Lunch and Drinks
In the Age of Coronavirus
THURSDAY, MAY 21, 2020 -- The other day I was invited to a new noon experience with its own set of rules. Let's call it the socially distanced lunch.

It was as entertaining and nourishing as it was rigidly enforced to remain safe in the age of Coronavirus.

Born in this era of isolation, my first taste of "new normal" freedom started with a 10am phone call from Betsy Brill, former editor of San Francisco Business magazine. Betsy and her husband Ken Kobre, an author and a retired professor of photojournalism at San Francisco State University, were cooking up an idea for the times: Lunch with friends that still honored the new rules of social separation.

"What are you doing for lunch?" Betsy asked. Strange question since we were all under California stay-at-home strictures. I explained I was planning to nosh on some cantaloupe from the local market.

"Come on over at 12:30 today and bring whatever you want to eat," Betsy said cheerily. "We'd love to get together with you."

I was thrilled to have a reason to escape the house. Figuring I would be a good guest, I chilled a bottle of Chardonnay and grilled an organic free-range, bacon-seasoned, not-quite-ready-for-prime burger. I also packed some egg salad.

I decided to drive my own car rather than order a ride share. After all, my car is safer than a vehicle that has been hosting strangers in the back seat.

Driving--and parking--in San Francisco can be daunting, but I lucked out. I wedged into a tight space a block from my hosts' home, a narrow, two-level structure built immediately after the great quake of 1906. Betsy and Ken's home is in a small alley in a prime locale just down from Nob Hill. Sporting a distinctive crimson front door and a surprisingly spacious backyard, it's perfect for a couple who also spend much of their time in the South of France.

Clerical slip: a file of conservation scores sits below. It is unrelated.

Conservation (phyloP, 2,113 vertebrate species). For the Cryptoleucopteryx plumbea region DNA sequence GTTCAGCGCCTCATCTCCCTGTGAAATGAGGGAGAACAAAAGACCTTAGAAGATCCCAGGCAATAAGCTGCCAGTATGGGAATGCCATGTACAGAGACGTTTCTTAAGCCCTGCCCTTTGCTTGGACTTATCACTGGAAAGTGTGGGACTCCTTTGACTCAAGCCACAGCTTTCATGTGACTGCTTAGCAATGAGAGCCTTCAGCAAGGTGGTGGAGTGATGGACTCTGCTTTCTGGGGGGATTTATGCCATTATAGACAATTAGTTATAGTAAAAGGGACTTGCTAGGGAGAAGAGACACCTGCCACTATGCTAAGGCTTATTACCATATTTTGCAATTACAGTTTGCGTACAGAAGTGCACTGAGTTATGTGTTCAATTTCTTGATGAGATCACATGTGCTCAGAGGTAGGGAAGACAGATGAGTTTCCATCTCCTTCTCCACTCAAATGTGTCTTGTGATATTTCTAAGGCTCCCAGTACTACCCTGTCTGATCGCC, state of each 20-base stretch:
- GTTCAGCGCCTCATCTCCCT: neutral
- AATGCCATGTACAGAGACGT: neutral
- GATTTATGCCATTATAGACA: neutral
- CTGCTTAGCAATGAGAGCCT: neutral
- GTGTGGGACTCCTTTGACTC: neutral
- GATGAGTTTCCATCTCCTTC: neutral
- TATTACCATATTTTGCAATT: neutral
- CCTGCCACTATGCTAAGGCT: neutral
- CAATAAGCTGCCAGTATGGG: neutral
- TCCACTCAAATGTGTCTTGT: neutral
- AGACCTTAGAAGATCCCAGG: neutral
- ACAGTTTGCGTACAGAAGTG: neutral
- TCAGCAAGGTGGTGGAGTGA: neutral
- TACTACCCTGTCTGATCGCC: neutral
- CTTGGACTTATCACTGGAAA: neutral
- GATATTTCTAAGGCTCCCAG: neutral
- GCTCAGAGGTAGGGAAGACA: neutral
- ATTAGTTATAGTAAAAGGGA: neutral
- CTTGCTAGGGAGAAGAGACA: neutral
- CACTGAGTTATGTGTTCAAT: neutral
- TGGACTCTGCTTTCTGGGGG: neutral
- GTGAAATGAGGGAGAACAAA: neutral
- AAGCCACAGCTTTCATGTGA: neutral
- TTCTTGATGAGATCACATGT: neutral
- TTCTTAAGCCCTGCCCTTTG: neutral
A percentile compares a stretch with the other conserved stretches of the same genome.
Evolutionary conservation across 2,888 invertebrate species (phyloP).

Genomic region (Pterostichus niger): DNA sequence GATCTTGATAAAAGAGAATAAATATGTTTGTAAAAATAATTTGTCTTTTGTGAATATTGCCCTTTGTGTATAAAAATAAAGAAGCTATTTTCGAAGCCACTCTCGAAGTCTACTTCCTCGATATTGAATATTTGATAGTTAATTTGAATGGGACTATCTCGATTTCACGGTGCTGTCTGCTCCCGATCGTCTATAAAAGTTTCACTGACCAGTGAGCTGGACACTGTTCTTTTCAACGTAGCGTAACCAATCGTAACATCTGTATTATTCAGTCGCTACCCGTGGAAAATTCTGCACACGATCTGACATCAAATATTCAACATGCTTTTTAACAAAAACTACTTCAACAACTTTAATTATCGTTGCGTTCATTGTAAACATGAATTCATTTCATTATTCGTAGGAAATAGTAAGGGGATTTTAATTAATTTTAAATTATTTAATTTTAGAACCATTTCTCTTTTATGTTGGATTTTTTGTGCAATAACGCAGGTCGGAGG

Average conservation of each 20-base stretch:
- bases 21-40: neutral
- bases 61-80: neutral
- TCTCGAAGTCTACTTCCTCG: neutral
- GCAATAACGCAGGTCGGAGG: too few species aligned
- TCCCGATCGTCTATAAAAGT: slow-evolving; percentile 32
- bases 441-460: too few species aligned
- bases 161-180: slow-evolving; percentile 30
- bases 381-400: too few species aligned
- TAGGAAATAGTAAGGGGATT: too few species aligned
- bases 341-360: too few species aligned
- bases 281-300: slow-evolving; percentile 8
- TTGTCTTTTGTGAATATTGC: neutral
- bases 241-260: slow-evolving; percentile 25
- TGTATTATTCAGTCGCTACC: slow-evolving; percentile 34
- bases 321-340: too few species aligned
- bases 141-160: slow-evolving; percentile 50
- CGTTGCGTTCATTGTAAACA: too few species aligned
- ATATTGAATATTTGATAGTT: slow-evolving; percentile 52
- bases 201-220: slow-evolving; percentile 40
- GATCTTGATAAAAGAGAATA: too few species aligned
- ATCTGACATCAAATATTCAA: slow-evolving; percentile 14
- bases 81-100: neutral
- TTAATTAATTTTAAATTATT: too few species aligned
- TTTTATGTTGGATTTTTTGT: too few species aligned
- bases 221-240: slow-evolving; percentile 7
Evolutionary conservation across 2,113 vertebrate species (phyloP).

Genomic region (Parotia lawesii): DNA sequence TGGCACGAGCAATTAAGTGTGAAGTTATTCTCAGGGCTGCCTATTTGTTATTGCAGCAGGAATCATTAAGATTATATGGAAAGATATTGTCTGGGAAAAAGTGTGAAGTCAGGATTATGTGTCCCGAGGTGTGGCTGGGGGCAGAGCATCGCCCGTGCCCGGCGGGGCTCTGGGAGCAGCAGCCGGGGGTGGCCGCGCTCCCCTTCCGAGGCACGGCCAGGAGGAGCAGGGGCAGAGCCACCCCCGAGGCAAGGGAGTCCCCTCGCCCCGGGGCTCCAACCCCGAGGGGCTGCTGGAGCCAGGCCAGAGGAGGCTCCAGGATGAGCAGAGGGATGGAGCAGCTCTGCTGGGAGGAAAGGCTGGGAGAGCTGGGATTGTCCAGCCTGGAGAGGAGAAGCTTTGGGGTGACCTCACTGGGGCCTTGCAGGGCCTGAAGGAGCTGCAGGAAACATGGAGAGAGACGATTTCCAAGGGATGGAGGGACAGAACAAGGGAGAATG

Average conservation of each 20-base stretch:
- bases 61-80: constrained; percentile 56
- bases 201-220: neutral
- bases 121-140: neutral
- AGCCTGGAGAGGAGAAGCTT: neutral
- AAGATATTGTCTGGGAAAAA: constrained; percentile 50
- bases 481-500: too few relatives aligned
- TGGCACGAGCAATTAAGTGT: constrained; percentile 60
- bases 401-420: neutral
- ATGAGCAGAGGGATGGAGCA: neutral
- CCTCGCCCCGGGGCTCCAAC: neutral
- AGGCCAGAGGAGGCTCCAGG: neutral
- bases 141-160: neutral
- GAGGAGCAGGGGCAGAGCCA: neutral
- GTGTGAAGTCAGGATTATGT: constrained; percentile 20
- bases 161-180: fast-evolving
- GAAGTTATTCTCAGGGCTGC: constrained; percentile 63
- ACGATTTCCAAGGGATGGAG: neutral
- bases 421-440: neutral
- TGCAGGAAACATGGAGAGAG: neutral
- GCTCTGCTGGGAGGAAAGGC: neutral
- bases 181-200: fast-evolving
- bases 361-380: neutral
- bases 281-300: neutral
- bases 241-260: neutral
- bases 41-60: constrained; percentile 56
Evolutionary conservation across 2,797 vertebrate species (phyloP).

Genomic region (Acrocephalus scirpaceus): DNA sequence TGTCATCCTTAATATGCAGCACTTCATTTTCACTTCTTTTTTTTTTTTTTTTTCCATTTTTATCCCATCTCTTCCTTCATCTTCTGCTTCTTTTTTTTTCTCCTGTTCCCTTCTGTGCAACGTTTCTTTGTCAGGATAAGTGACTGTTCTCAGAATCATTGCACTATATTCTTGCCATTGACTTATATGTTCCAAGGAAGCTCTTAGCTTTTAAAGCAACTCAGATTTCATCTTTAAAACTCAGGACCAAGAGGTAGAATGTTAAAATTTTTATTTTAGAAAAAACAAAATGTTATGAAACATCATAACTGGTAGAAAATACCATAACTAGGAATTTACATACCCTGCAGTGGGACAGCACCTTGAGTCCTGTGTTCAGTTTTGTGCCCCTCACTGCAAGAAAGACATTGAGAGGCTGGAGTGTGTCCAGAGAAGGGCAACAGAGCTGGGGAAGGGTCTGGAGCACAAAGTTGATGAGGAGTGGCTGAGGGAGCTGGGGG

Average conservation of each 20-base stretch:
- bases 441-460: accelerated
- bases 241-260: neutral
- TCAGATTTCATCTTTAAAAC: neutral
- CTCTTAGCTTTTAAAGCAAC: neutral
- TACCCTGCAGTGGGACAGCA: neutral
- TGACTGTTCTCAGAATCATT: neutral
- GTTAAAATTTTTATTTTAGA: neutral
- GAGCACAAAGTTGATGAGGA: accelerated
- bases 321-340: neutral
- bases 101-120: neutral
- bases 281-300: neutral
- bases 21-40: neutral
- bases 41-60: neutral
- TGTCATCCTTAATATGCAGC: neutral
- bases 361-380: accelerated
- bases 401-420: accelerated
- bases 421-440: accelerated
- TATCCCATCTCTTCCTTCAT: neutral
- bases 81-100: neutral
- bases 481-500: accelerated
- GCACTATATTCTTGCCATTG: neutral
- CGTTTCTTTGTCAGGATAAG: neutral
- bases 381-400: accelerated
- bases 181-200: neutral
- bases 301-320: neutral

The centerpiece of their compact casa is an eight-foot-long glass dining table with all sorts of extensions. Like the rest of their home, every square inch is utilized and adds up to an overall impression of spaciousness. Since we were all dining in, I wore a mask, washed my hands and took my place at the west end of the long table. They took the east end.

We sat down to feast and I hauled out the Chardonnay. But my genial hosts only brought out one glass. Turns out they weren't imbibing at noon. I popped the cork anyway. To each, their own.

For the next 90 minutes, the conversation was brisk and spirited. I felt like I'd been pardoned from prison after being cloistered for, actually, only a few months.

We talked about the state of the world, of education, of journalism and of riding out the emotional toll of the self-imposed isolationism. We mused about the states of food and international travel. We discussed publishing and Ken's textbook, Photojournalism: The Professionals' Approach. (With its dramatic cover crawling with cops in action, it's selling strongly in its seventh edition with scant promotion.)

We also talked about the ongoing circus of Washington politics, but here's a tip to aid your digestion: Make certain beforehand that your luncheon mates are on the same side of the aisle as you. Otherwise even the most socially distant lunch can make for an unpleasantly claustrophobic repast.

We parted with no hugs, handshakes nor even a touching of elbows. It was totally pure and pure fun.

THE SOCIALLY DISTANT COCKTAIL PARTY
What I miss even more than lunch is the warmth, interaction and social lubrication of a cocktail party. And if you think lunch is a new challenge, try figuring out how to imbibe with friends after a hard day of Zooming and videochatting.

All saloons were initially required to close in the city and California's versions of stay-at-home edicts. Worse, my office on San Francisco's Fillmore Street is perched over a bar and restaurant. It was and is a poignant reminder of what used to be.

Thankfully, my downstairs local has re-opened. Takeout only, however, and the thought of standing on the sidewalk with a pop or going back to my cramped office with the tipple violated the spirit of after-work camaraderie.

So a colleague and myself improvised. We found an eatery that had outside seating, with small circular tables anchored to the sidewalk. I bought a pint of Ancient Age, a thoroughly respectable, surprisingly smooth 80-proof Kentucky bourbon. We scrounged up two red Solo cups. With a table between us, we enjoyed two drinks neat and had a lively catch-up conversation.

In a Fillmore Street bar, that would have been $44 with tax and tip. My pint and the glasses cost about eight bucks.

Thirst for connection quenched.